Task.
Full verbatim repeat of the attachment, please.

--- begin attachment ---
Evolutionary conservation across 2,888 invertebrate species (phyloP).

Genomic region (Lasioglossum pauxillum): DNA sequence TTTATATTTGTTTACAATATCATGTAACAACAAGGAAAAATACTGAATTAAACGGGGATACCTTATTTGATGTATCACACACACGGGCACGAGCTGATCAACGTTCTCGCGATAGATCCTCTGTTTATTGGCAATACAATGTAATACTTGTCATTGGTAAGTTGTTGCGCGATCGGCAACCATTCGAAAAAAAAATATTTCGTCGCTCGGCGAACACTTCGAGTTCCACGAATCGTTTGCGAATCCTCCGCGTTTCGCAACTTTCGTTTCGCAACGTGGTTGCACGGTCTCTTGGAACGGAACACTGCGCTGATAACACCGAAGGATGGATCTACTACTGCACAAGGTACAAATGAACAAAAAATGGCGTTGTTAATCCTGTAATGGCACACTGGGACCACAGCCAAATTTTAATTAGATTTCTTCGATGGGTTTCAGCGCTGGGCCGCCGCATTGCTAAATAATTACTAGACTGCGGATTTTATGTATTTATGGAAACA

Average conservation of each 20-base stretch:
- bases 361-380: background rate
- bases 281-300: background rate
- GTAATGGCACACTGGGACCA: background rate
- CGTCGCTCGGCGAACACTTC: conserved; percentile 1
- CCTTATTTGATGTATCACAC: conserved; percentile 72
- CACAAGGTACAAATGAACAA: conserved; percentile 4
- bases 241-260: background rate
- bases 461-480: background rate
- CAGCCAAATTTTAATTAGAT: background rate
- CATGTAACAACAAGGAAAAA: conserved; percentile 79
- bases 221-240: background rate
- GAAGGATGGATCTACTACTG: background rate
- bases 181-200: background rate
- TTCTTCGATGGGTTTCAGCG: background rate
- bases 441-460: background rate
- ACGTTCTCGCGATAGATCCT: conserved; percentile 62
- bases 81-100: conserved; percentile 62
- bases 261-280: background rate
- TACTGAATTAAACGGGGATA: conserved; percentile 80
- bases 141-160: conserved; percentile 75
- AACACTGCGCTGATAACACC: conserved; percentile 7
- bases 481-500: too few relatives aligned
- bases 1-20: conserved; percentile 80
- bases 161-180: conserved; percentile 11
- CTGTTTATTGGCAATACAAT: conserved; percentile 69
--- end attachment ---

Evolutionary conservation across 2,888 invertebrate species (phyloP).

Genomic region (Lasioglossum pauxillum): DNA sequence TTTATATTTGTTTACAATATCATGTAACAACAAGGAAAAATACTGAATTAAACGGGGATACCTTATTTGATGTATCACACACACGGGCACGAGCTGATCAACGTTCTCGCGATAGATCCTCTGTTTATTGGCAATACAATGTAATACTTGTCATTGGTAAGTTGTTGCGCGATCGGCAACCATTCGAAAAAAAAATATTTCGTCGCTCGGCGAACACTTCGAGTTCCACGAATCGTTTGCGAATCCTCCGCGTTTCGCAACTTTCGTTTCGCAACGTGGTTGCACGGTCTCTTGGAACGGAACACTGCGCTGATAACACCGAAGGATGGATCTACTACTGCACAAGGTACAAATGAACAAAAAATGGCGTTGTTAATCCTGTAATGGCACACTGGGACCACAGCCAAATTTTAATTAGATTTCTTCGATGGGTTTCAGCGCTGGGCCGCCGCATTGCTAAATAATTACTAGACTGCGGATTTTATGTATTTATGGAAACA

Average conservation of each 20-base stretch:
- bases 361-380: background rate
- bases 281-300: background rate
- GTAATGGCACACTGGGACCA: background rate
- CGTCGCTCGGCGAACACTTC: conserved; percentile 1
- CCTTATTTGATGTATCACAC: conserved; percentile 72
- CACAAGGTACAAATGAACAA: conserved; percentile 4
- bases 241-260: background rate
- bases 461-480: background rate
- CAGCCAAATTTTAATTAGAT: background rate
- CATGTAACAACAAGGAAAAA: conserved; percentile 79
- bases 221-240: background rate
- GAAGGATGGATCTACTACTG: background rate
- bases 181-200: background rate
- TTCTTCGATGGGTTTCAGCG: background rate
- bases 441-460: background rate
- ACGTTCTCGCGATAGATCCT: conserved; percentile 62
- bases 81-100: conserved; percentile 62
- bases 261-280: background rate
- TACTGAATTAAACGGGGATA: conserved; percentile 80
- bases 141-160: conserved; percentile 75
- AACACTGCGCTGATAACACC: conserved; percentile 7
- bases 481-500: too few relatives aligned
- bases 1-20: conserved; percentile 80
- bases 161-180: conserved; percentile 11
- CTGTTTATTGGCAATACAAT: conserved; percentile 69